Fubar St. Louis – November 9, 2015
Say what you want about instrumental rock & heavy metal music being boring, overdone, or a desperate ploy for individual fame; I’m sure metal elitists have already beaten you to it. For some it’s an enjoyable, refreshing break from the cookie monster vocals and superficial egos that often plague a band’s evolution withing the genre. For others, it forces too much of their attention towards individual instruments and the talent of the musician(s) rather than the brutal, raw passion that vocalists bring to the music. Some listeners prefer verses and a chorus to portray a song’s structure, while others simply allow harmonic chords and arpeggios do the talking. In any case, those who’ve chosen instrumental expression as their musical path must spark an interest in many music lovers’ ears today, because there are plenty of touring musicians still catering to that crowd.
Personally, I am a huge fan of instrumental music. It’s nice to have a mellow, soothing alternative when I’m not in the mood for the heavier in-your-face, scream-at-the-sky, or doom-and-gloom styles of metal. Luckily for me, Saint Louis, Missouri played host to several outstanding instrumental acts in 2015, including Venezuelan guitar prodigy Felix Martin, famous for his signature 14-string guitars; John 5, known for his work with heavy metal legends David Lee Roth, Marilyn Manson and Rob Zombie; former Megadeth and current solo-guitarist Marty Friedman; the dynamic acoustic guitar-wielding duo Rodrigo Y Gabriella; and most recently, Russian Circles, an Explosions In the Sky-style ambient trio from Chicago.
It was on a crisp November evening when Angel Vivaldi graced Fubar with his presence as he wound down his first U.S. tour. Black metal band Necronomicon was headlining on one side of the venue alongside several local bands, with Vivaldi on the other side. When I looked around and found myself on surrounded by burly men with long hair, corpse paint and spiked leather armbands, I knew I was on the wrong side of the venue on this particular evening. Once in the correct room, I went to check out the merchandise on display toward the back of the room, and noticed Vivaldi standing next to the table, listening to one of the local openers. I casually went up to him, shook his hand and thanked him for coming to St. Louis to entertain us. He humbly appreciated the kind words and thanked me for making it to the show.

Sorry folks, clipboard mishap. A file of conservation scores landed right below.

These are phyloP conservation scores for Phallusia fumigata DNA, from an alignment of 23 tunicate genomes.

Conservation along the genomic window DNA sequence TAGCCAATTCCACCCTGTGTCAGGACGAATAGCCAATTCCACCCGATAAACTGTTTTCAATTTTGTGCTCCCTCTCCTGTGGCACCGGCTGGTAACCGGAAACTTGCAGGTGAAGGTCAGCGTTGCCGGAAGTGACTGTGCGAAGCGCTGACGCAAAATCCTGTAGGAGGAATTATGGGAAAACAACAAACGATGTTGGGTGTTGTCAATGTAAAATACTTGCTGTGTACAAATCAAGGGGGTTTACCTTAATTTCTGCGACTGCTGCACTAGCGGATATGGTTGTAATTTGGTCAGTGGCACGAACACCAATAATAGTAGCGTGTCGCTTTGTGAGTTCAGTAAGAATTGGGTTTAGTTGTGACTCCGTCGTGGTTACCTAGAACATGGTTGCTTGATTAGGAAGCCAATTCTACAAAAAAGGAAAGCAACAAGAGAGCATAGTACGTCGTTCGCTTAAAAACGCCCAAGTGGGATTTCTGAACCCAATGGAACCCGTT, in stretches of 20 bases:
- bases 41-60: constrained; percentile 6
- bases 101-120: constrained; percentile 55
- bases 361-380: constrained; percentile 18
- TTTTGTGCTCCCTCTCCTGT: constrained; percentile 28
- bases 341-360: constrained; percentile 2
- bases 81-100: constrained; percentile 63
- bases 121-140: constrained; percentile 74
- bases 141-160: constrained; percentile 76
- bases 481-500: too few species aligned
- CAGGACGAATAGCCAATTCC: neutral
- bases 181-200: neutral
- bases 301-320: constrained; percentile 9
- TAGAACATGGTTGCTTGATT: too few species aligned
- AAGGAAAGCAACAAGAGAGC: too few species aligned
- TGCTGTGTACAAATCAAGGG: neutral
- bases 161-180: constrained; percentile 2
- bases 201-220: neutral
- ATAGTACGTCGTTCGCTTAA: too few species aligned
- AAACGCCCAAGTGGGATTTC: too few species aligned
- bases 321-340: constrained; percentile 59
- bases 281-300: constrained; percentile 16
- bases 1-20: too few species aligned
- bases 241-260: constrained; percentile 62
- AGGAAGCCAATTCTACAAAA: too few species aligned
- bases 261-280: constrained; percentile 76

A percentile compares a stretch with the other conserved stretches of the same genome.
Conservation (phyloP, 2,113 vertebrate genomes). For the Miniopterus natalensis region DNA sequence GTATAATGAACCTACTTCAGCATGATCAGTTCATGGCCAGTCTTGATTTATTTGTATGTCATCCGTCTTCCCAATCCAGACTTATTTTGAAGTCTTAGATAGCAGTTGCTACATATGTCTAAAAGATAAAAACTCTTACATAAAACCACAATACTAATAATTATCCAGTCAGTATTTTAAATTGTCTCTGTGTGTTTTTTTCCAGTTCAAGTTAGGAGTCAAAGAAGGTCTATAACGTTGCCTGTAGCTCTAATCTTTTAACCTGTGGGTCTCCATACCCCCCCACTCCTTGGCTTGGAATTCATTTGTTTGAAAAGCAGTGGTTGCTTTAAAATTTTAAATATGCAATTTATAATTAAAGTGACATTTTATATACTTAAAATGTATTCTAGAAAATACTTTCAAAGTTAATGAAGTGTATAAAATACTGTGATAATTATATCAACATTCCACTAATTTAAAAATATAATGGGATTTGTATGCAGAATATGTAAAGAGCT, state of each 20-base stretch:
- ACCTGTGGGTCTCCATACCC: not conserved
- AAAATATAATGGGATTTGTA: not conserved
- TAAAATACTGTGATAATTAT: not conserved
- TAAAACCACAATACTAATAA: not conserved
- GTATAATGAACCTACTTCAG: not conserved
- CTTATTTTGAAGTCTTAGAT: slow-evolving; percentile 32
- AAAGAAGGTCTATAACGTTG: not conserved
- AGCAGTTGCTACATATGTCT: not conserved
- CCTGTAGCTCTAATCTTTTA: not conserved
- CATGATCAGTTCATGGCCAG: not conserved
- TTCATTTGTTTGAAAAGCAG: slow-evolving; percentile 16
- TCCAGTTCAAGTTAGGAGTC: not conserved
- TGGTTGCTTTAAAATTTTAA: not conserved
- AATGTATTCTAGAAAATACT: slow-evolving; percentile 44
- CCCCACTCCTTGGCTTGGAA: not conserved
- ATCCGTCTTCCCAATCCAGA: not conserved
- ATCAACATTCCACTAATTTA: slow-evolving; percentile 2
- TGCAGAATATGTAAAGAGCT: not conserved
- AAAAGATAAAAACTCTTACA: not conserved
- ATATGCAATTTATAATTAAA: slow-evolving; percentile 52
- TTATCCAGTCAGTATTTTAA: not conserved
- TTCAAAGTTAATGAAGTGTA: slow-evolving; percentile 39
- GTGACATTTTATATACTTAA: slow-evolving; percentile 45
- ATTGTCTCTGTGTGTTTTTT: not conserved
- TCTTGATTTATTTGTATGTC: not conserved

In addition to booking, managing and promoting the Touring You Apart Tour himself, Vivaldi also programmed all of the lighting & visual effects present during his set, synching them with each song so that his whole performance flowed together seamlessly. Epic facial expressions and boisterous mannerisms indicated he was having a blast as he cruised through frenzied guitar riffs, feeding off of the crowd’s response throughout the set. He plucked and strummed his way through so many groovy riffs at break-neck speed that I eventually just zoned out for a bit, focusing on the sound of the guitar as it blended in with the rest of the band. Towards the end of the set, the second guitarist, the bassist (boasting a double-necked bass guitar), and Vivaldi came together at stage right and head-banged simultaneously as they cruised towards the end of the last song.
The musical talent of Vivaldi and his touring band was evident in the tightness of the live performance throughout the evening, both visually and audibly. It’s too bad that The Algorithm was unable to make the tour due to visa issues. Regardless, I hope I have the privilege to see Angel Vivaldi again soon.
The songs performed that night (not in setlist order):
- An Angel’s Poem On a Grave
- Sea of Heartbreak
- A Venutian Spring
- A Mercurian Summer
- An Erisian Autumn
- A Martian Winter
- Tracks 1, 2, 3, and 5 from Away With Words, Part 1
The following pictures were taken with my iPhone during Angel Vivaldi’s set at Fubar. I’m not one to stand near the stage with my phone out the whole time, but when one of my favorite metal guitarists is in town I like to remember the occasion by snapping some shots here and there. For the most part, I leave the photography to Nick Licata and Matt Albers.